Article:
November was a busy month for the Searingtown School library as Mrs. Kliegman attended the American Association of School Librarians conference, where she got to meet the PTA-sponsored visiting author for this year, Meghan McCarthy.
While the school’s youngest students enjoyed Thanksgiving-related stories, such as the Native American tale, Baby Rattlesnake, first graders were learning about how our fiction books are organized in the library. They learned that every book in the library has its own special "address" just like a house does.
In second grade, students learned about parts of a book. They read the book, A Book is Just Like You, and followed up with SmartBoard lessons to reinforce what they learned and also watched one of our Capstone Digital Books on parts of a book.
Third grade students were excited to learn how to set up their own personal accounts on DestinyQuest. They will soon be able to review books and recommend books to their Searingtown friends via DestinyQuest. Also, third grade parents should be on the lookout for a NOOK Permission Slip. Starting in January, third graders with signed permission slips will be able to borrow one of the NOOKcolors for a week.
Mrs. Kenny's students worked hard on Aliens in New York. The NYS regional teams read a FollettShelf ebook about NYS Native Americans and used FollettShelf's note-taking app to research how NYS natural resources and geography played a part in the survival of the Native Americans. Next, they had to collaborate in their groups to paraphrase their notes on a post-it that was their "ticket out the door.”
Other fourth grade classes have been working on their "Be a Super Searcher" project. This project teaches students how to search for a book on their reading level in DestinyQuest, an online catalog and how to navigate the Virtual Library Website. Students investigated the many online research tools, author websites, and free eBooks available through the Virtual Library.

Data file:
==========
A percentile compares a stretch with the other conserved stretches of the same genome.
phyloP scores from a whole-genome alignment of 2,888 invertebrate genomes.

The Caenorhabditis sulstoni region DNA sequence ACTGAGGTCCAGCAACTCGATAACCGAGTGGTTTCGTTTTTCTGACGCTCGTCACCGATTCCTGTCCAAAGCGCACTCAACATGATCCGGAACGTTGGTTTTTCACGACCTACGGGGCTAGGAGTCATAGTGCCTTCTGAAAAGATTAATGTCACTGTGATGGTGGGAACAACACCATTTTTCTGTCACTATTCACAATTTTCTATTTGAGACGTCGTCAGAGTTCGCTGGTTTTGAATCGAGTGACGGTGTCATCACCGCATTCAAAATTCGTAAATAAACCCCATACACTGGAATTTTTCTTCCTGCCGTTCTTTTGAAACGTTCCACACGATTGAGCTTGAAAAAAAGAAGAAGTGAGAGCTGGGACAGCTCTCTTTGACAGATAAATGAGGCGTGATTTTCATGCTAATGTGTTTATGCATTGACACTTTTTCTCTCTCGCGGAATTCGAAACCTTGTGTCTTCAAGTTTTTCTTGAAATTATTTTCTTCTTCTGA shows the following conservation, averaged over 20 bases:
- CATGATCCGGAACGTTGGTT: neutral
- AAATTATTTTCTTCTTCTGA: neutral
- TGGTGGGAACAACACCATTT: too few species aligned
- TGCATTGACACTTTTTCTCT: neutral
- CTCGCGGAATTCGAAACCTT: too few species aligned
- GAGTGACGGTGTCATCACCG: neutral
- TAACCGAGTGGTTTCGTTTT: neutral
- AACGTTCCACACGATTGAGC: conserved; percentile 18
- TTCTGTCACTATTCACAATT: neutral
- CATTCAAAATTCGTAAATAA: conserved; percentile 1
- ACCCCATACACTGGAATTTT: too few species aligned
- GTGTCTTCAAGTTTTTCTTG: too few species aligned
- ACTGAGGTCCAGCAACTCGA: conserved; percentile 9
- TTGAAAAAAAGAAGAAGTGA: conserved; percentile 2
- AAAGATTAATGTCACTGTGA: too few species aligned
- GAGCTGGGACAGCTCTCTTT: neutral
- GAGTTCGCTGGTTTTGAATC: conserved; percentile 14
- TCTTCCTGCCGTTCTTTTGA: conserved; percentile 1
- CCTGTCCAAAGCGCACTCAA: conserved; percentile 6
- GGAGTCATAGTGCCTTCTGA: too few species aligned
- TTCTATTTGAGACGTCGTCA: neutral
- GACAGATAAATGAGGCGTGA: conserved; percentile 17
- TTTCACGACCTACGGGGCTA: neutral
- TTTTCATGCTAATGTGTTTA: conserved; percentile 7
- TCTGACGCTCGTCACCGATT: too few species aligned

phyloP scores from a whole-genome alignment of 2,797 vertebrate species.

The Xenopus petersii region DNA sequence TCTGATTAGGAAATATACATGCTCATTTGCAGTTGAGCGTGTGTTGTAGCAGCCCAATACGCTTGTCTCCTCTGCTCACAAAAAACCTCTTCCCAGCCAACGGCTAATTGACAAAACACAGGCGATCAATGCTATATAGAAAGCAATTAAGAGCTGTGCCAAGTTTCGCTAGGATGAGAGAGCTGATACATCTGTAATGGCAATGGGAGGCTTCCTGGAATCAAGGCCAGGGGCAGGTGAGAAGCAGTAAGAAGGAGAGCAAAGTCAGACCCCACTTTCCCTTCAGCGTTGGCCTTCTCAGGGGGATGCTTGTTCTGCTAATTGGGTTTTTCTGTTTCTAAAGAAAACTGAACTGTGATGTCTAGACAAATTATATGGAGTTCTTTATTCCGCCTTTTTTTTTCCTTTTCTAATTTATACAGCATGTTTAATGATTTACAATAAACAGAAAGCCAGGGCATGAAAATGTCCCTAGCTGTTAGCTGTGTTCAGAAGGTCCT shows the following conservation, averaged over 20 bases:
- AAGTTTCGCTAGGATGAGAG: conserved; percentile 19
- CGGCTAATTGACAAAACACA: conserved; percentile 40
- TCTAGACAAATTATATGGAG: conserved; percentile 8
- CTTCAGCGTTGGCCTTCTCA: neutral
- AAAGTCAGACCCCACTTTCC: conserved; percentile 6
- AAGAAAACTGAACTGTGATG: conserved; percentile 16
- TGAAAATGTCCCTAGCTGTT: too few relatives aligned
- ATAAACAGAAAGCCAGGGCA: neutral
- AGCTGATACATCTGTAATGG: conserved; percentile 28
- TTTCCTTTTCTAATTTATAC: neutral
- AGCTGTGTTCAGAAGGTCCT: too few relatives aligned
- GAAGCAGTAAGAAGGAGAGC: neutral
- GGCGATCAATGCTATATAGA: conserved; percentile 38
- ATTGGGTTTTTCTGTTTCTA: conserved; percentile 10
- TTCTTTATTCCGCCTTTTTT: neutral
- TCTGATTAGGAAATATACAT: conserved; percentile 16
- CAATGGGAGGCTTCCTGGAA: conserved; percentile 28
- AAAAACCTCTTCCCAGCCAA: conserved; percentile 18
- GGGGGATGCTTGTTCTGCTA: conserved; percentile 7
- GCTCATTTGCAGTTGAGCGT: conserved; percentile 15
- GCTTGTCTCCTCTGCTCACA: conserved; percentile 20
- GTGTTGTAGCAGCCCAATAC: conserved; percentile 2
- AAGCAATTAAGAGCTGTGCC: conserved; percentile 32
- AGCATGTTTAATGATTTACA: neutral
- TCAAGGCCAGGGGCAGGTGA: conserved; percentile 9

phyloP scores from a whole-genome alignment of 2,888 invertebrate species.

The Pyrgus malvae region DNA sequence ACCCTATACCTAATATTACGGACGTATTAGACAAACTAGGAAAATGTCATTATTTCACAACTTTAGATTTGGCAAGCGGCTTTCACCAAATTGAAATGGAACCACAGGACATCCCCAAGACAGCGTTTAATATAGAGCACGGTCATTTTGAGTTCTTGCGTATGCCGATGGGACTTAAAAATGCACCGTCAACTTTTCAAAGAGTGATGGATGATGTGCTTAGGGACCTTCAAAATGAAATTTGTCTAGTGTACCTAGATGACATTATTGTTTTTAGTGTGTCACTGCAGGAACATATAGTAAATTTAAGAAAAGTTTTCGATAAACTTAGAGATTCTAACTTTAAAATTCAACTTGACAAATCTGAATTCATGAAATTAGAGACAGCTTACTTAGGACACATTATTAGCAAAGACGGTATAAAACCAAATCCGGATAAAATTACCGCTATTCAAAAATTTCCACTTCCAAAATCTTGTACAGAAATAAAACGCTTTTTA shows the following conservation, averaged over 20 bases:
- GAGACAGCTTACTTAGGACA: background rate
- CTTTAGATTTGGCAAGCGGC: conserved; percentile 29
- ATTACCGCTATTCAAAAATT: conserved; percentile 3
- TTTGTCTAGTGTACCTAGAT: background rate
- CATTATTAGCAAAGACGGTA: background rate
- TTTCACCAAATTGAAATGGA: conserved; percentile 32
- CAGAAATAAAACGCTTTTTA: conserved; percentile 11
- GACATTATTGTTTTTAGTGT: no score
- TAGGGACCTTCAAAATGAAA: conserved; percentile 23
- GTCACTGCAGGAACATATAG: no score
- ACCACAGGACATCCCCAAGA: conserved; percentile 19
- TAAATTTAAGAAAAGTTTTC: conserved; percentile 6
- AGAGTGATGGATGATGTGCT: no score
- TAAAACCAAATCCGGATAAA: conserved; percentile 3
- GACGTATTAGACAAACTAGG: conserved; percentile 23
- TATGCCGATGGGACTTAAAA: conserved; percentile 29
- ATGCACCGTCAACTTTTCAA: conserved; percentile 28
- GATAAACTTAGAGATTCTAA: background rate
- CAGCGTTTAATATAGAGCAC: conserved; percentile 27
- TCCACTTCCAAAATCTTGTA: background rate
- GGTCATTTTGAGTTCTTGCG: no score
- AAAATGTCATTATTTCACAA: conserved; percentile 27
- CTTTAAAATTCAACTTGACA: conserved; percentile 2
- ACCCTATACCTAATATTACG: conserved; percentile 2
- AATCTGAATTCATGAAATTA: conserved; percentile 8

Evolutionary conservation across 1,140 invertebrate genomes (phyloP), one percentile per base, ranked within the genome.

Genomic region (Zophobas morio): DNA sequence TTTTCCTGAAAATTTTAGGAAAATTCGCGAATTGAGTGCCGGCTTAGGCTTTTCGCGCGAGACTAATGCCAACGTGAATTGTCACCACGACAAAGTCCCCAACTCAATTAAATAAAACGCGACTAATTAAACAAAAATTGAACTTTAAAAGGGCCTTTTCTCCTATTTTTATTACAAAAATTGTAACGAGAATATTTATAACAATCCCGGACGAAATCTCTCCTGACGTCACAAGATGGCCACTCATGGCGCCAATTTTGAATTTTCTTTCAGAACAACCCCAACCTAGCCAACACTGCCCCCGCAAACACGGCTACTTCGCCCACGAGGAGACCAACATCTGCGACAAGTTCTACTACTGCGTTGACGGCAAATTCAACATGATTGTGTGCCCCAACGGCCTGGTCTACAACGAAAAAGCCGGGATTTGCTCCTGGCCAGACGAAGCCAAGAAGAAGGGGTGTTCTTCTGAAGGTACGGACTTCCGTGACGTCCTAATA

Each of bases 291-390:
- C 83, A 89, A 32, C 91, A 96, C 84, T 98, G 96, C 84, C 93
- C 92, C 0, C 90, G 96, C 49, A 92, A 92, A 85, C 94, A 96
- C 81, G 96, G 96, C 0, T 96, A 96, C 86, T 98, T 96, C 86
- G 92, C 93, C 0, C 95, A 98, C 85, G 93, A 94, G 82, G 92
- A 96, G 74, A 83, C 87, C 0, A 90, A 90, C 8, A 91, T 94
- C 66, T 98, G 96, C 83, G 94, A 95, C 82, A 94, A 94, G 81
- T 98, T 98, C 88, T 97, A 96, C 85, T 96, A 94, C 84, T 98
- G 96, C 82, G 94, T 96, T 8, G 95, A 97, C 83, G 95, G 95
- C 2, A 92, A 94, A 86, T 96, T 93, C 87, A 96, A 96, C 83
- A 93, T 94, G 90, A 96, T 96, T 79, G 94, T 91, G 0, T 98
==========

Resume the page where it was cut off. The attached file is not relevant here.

Fifth grade students have been working hard on their Digital Literacy lessons. Classes learned how to evaluate Internet websites via a lesson called "Spoof or Truth" - starting with a spoof - a website called "The Pacific Northwest Tree Octopus". After spending a half hour researching the habitat, size, etc. of this "species," students were shocked that they were tricked. Students discussed the clues on the site that clearly were ridiculous - such as octopuses that live in trees and listing Sasquatch as a predator of the tree octopus. Students then worked in teams, comparing and evaluating two sites on the same topic - one site a valid one and one a hoax. Students were able to point out the 'giveaways' on the hoax sites and explain what made a valid site a trusted site. We will continue our digital literacy lessons in December, focusing on copyright, plagiarism, paraphrasing, and citation.